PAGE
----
The themes of millennial teen detachment are certainly present here. That’s what’s so effective about the film’s approach–you get the feeling this is how kids go through life, although most probably use their phones more than their laptops. But for multitasking, Blaire’s Macbook certainly gets a workout. It perfectly presents an idea of why cyberbullying is such a problem: because you bring the bullying home. It’s bad enough getting it from 7a-3p at school. But when you’re trying to surf the web, wind down at home, and you come across a video of yourself, and everyone can see it–it’s the ultimate embarrassment. Maybe a delicate plot device such as teenage suicide is a little inappropriate for a teen slasher horror flick–yet maybe it’s just how kids need to experience it. After all, these kids don’t take their plight very seriously until it’s too late. Laura has her cyberprints all over them before they have a chance to do anything about it. And by then, it’s too late.
There’s a great moment where Blaire is trying to get help–using Chat Roulette. I wonder if the filmmakers were smirking while putting this sequence together. We all know by now what Chat Roulette is used for. It’s certainly no substitute for calling 9-1-1. But Blaire cycles through all kinds of disinterested, strange, and weird people–including one person who is only revealing a very private appendage. She does eventually find help, but it’s the sifting through all the crazy internet people that illustrates what the internet seems to be used for these days: screwing around.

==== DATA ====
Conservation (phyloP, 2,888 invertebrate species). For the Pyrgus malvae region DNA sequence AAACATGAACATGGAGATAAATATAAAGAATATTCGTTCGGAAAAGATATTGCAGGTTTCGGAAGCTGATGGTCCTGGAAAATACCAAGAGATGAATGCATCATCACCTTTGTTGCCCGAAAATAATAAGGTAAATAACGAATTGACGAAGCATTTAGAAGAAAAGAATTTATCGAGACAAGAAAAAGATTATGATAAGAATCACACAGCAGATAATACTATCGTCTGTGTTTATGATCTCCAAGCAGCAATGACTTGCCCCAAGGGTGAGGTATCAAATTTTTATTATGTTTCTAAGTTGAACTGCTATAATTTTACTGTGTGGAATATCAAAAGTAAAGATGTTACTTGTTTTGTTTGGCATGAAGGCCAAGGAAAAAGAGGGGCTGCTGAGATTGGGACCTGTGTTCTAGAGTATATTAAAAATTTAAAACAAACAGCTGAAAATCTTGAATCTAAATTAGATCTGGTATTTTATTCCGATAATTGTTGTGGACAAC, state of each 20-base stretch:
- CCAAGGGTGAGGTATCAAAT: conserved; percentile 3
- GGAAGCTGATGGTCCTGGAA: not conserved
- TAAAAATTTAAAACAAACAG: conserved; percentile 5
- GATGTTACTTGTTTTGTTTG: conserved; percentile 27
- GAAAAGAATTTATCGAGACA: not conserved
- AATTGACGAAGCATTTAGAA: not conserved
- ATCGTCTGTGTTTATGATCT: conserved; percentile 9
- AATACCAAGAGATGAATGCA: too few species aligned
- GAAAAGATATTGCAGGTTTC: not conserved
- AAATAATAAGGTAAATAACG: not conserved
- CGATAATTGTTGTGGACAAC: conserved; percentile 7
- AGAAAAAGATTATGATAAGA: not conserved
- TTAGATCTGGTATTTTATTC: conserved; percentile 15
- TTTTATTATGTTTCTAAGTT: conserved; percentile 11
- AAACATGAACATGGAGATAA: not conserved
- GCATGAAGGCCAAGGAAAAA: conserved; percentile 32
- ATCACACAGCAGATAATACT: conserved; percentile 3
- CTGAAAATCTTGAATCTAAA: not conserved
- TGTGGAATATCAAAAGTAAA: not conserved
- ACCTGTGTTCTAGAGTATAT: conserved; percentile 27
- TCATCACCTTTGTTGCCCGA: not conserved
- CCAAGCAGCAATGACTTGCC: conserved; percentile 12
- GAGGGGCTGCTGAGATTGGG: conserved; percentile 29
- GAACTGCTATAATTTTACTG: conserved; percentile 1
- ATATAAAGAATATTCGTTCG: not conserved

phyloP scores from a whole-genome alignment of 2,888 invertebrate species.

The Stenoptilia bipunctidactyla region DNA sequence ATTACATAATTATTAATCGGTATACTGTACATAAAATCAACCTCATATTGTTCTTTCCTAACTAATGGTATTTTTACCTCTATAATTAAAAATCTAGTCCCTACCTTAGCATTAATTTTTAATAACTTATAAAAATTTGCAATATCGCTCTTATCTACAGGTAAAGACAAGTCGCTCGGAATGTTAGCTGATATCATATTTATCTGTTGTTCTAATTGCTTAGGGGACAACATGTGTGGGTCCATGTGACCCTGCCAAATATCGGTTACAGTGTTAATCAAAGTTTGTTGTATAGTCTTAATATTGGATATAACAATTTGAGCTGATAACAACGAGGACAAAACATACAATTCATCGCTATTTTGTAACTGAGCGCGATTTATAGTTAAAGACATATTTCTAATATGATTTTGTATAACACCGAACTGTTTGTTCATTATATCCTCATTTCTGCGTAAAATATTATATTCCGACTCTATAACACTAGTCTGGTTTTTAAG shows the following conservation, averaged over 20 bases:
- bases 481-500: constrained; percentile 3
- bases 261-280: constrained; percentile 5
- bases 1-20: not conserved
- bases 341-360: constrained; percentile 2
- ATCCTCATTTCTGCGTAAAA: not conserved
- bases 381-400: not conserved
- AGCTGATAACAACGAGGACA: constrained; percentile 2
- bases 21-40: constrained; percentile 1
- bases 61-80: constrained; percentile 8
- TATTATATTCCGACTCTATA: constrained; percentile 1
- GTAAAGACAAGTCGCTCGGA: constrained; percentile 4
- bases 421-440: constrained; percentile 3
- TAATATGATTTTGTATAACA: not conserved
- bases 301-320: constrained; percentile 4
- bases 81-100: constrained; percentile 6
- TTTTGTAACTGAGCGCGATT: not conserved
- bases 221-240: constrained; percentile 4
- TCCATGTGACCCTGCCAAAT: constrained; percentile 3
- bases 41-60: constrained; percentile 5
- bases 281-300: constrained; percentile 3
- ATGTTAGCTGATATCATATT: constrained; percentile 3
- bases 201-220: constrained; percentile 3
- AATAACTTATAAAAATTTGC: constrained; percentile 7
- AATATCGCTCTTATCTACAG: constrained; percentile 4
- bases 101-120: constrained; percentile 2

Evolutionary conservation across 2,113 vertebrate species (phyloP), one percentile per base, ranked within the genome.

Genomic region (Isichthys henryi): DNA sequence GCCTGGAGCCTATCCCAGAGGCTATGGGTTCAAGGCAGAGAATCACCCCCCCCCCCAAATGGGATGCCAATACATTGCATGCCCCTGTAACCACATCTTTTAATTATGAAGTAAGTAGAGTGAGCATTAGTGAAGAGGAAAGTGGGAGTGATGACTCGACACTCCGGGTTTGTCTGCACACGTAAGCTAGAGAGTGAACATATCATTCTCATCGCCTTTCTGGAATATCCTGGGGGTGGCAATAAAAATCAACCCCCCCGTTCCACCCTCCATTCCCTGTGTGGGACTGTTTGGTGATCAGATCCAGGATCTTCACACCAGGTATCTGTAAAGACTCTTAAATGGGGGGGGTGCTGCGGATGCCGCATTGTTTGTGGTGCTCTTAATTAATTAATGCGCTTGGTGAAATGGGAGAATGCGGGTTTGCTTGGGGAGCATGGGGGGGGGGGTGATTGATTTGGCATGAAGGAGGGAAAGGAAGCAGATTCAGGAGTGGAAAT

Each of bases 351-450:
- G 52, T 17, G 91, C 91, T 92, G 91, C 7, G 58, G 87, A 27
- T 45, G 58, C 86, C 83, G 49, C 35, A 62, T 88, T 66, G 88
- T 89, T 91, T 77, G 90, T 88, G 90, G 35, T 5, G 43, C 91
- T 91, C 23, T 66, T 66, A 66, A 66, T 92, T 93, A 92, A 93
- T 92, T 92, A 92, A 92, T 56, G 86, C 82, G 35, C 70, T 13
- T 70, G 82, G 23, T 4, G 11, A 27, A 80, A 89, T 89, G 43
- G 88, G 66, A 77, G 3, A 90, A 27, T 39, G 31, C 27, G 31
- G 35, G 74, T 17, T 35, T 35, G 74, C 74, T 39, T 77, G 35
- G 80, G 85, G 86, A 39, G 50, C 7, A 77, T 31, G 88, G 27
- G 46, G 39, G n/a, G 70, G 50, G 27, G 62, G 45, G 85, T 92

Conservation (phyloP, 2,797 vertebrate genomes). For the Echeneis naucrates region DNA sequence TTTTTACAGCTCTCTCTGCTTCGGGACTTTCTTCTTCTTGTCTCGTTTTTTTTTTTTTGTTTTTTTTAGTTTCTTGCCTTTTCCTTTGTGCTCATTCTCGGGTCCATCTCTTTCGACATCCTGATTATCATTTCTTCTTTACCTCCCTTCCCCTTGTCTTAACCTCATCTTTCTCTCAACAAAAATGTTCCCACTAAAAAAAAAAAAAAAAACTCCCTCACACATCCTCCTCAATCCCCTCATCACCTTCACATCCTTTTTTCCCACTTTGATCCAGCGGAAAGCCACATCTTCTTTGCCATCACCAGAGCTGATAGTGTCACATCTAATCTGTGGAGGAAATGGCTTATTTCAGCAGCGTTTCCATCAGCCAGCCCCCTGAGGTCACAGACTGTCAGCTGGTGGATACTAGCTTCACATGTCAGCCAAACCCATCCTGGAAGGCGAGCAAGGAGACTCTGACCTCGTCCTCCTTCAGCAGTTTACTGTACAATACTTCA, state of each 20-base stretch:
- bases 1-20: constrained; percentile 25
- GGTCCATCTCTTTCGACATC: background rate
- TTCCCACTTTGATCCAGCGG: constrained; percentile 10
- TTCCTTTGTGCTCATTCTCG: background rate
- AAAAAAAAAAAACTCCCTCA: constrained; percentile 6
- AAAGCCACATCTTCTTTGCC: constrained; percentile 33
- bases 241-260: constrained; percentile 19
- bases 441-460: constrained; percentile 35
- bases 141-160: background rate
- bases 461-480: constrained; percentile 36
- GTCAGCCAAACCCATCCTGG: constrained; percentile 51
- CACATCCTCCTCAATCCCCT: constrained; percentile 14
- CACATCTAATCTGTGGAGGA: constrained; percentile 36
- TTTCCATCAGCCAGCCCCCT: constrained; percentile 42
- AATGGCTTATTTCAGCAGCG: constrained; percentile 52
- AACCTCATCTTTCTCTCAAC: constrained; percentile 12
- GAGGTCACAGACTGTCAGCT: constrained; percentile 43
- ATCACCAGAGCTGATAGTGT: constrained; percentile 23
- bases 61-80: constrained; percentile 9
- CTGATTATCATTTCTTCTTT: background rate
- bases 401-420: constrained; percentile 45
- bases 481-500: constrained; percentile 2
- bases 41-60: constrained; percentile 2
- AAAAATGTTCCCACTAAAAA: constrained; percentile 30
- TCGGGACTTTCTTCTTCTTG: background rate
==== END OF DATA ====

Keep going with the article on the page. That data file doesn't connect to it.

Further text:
“Unfriended” is certainly no masterpiece, and the climax probably could’ve had a little more punch to it; also, some of the deaths are very gory and I think subtlety would have served it better. The way Laura Barns is speaking to them is very unsettling; for the character to die in some obnoxious, loud and bloody way just seems forced. It’s obvious a ghost is tormenting them–let the ghost take its time. It would certainly lend more to the brooding atmosphere of the cyberstalking, rather than the jarring effect of cutting to a screaming teenager.
Overall, it’s certainly intriguing throughout, and satisfying as an indie horror flick. It capitalizes on what it sets out to do, which is to teach a valuable lesson: sometimes, it’s better to be offline (which was the original title of the film).